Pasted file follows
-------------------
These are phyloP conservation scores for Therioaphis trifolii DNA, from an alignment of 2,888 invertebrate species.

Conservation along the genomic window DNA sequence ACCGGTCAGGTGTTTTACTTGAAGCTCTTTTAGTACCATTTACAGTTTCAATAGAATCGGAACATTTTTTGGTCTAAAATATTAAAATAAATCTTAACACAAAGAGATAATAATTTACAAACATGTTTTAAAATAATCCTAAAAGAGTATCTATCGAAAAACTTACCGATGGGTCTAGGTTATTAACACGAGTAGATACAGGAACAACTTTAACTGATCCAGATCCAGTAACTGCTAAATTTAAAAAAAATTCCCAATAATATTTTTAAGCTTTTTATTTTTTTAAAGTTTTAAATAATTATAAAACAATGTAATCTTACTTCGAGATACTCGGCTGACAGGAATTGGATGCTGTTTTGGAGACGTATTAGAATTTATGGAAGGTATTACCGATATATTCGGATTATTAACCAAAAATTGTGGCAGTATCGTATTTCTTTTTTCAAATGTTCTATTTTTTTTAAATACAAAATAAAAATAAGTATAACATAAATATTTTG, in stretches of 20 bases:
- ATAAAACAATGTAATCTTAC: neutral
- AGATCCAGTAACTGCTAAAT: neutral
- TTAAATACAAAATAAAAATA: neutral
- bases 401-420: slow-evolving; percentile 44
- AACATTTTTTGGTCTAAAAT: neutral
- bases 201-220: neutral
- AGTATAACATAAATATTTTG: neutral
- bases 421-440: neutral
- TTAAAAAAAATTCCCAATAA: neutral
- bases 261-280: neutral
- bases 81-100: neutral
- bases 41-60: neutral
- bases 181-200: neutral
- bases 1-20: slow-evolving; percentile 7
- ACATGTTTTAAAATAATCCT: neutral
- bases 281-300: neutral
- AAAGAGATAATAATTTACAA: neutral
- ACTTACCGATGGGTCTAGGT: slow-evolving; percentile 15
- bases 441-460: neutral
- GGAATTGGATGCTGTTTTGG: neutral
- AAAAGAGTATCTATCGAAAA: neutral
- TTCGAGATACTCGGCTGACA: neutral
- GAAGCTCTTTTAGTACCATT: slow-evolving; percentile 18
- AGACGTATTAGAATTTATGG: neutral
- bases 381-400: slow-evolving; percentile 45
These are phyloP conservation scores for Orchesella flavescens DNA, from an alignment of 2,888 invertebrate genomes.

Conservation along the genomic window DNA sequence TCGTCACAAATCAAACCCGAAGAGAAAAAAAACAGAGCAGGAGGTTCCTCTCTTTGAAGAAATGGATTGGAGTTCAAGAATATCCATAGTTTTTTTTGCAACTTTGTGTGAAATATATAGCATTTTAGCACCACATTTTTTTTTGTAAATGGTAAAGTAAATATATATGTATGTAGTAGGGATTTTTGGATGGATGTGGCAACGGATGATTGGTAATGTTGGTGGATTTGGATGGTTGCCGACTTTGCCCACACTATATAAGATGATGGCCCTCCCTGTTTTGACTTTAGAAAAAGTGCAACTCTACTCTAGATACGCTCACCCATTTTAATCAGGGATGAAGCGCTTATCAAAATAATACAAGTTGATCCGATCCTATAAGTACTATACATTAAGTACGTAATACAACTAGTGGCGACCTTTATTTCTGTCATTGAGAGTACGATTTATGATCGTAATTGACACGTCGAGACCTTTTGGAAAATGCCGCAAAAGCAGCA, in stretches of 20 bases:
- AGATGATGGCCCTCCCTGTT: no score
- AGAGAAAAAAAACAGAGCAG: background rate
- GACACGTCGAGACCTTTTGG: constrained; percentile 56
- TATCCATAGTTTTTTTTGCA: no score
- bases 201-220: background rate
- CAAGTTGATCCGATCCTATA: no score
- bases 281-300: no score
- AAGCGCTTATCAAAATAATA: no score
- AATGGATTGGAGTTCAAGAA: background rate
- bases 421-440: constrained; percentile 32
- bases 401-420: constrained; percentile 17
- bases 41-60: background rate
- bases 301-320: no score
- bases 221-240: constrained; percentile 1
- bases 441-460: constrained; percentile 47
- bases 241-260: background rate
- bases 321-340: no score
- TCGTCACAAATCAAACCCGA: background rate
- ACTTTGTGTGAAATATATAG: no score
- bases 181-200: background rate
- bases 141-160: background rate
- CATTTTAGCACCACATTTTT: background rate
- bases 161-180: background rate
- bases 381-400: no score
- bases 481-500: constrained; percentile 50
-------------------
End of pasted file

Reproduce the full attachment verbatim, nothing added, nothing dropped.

These are phyloP conservation scores for Therioaphis trifolii DNA, from an alignment of 2,888 invertebrate species.

Conservation along the genomic window DNA sequence ACCGGTCAGGTGTTTTACTTGAAGCTCTTTTAGTACCATTTACAGTTTCAATAGAATCGGAACATTTTTTGGTCTAAAATATTAAAATAAATCTTAACACAAAGAGATAATAATTTACAAACATGTTTTAAAATAATCCTAAAAGAGTATCTATCGAAAAACTTACCGATGGGTCTAGGTTATTAACACGAGTAGATACAGGAACAACTTTAACTGATCCAGATCCAGTAACTGCTAAATTTAAAAAAAATTCCCAATAATATTTTTAAGCTTTTTATTTTTTTAAAGTTTTAAATAATTATAAAACAATGTAATCTTACTTCGAGATACTCGGCTGACAGGAATTGGATGCTGTTTTGGAGACGTATTAGAATTTATGGAAGGTATTACCGATATATTCGGATTATTAACCAAAAATTGTGGCAGTATCGTATTTCTTTTTTCAAATGTTCTATTTTTTTTAAATACAAAATAAAAATAAGTATAACATAAATATTTTG, in stretches of 20 bases:
- ATAAAACAATGTAATCTTAC: neutral
- AGATCCAGTAACTGCTAAAT: neutral
- TTAAATACAAAATAAAAATA: neutral
- bases 401-420: slow-evolving; percentile 44
- AACATTTTTTGGTCTAAAAT: neutral
- bases 201-220: neutral
- AGTATAACATAAATATTTTG: neutral
- bases 421-440: neutral
- TTAAAAAAAATTCCCAATAA: neutral
- bases 261-280: neutral
- bases 81-100: neutral
- bases 41-60: neutral
- bases 181-200: neutral
- bases 1-20: slow-evolving; percentile 7
- ACATGTTTTAAAATAATCCT: neutral
- bases 281-300: neutral
- AAAGAGATAATAATTTACAA: neutral
- ACTTACCGATGGGTCTAGGT: slow-evolving; percentile 15
- bases 441-460: neutral
- GGAATTGGATGCTGTTTTGG: neutral
- AAAAGAGTATCTATCGAAAA: neutral
- TTCGAGATACTCGGCTGACA: neutral
- GAAGCTCTTTTAGTACCATT: slow-evolving; percentile 18
- AGACGTATTAGAATTTATGG: neutral
- bases 381-400: slow-evolving; percentile 45
These are phyloP conservation scores for Orchesella flavescens DNA, from an alignment of 2,888 invertebrate genomes.

Conservation along the genomic window DNA sequence TCGTCACAAATCAAACCCGAAGAGAAAAAAAACAGAGCAGGAGGTTCCTCTCTTTGAAGAAATGGATTGGAGTTCAAGAATATCCATAGTTTTTTTTGCAACTTTGTGTGAAATATATAGCATTTTAGCACCACATTTTTTTTTGTAAATGGTAAAGTAAATATATATGTATGTAGTAGGGATTTTTGGATGGATGTGGCAACGGATGATTGGTAATGTTGGTGGATTTGGATGGTTGCCGACTTTGCCCACACTATATAAGATGATGGCCCTCCCTGTTTTGACTTTAGAAAAAGTGCAACTCTACTCTAGATACGCTCACCCATTTTAATCAGGGATGAAGCGCTTATCAAAATAATACAAGTTGATCCGATCCTATAAGTACTATACATTAAGTACGTAATACAACTAGTGGCGACCTTTATTTCTGTCATTGAGAGTACGATTTATGATCGTAATTGACACGTCGAGACCTTTTGGAAAATGCCGCAAAAGCAGCA, in stretches of 20 bases:
- AGATGATGGCCCTCCCTGTT: no score
- AGAGAAAAAAAACAGAGCAG: background rate
- GACACGTCGAGACCTTTTGG: constrained; percentile 56
- TATCCATAGTTTTTTTTGCA: no score
- bases 201-220: background rate
- CAAGTTGATCCGATCCTATA: no score
- bases 281-300: no score
- AAGCGCTTATCAAAATAATA: no score
- AATGGATTGGAGTTCAAGAA: background rate
- bases 421-440: constrained; percentile 32
- bases 401-420: constrained; percentile 17
- bases 41-60: background rate
- bases 301-320: no score
- bases 221-240: constrained; percentile 1
- bases 441-460: constrained; percentile 47
- bases 241-260: background rate
- bases 321-340: no score
- TCGTCACAAATCAAACCCGA: background rate
- ACTTTGTGTGAAATATATAG: no score
- bases 181-200: background rate
- bases 141-160: background rate
- CATTTTAGCACCACATTTTT: background rate
- bases 161-180: background rate
- bases 381-400: no score
- bases 481-500: constrained; percentile 50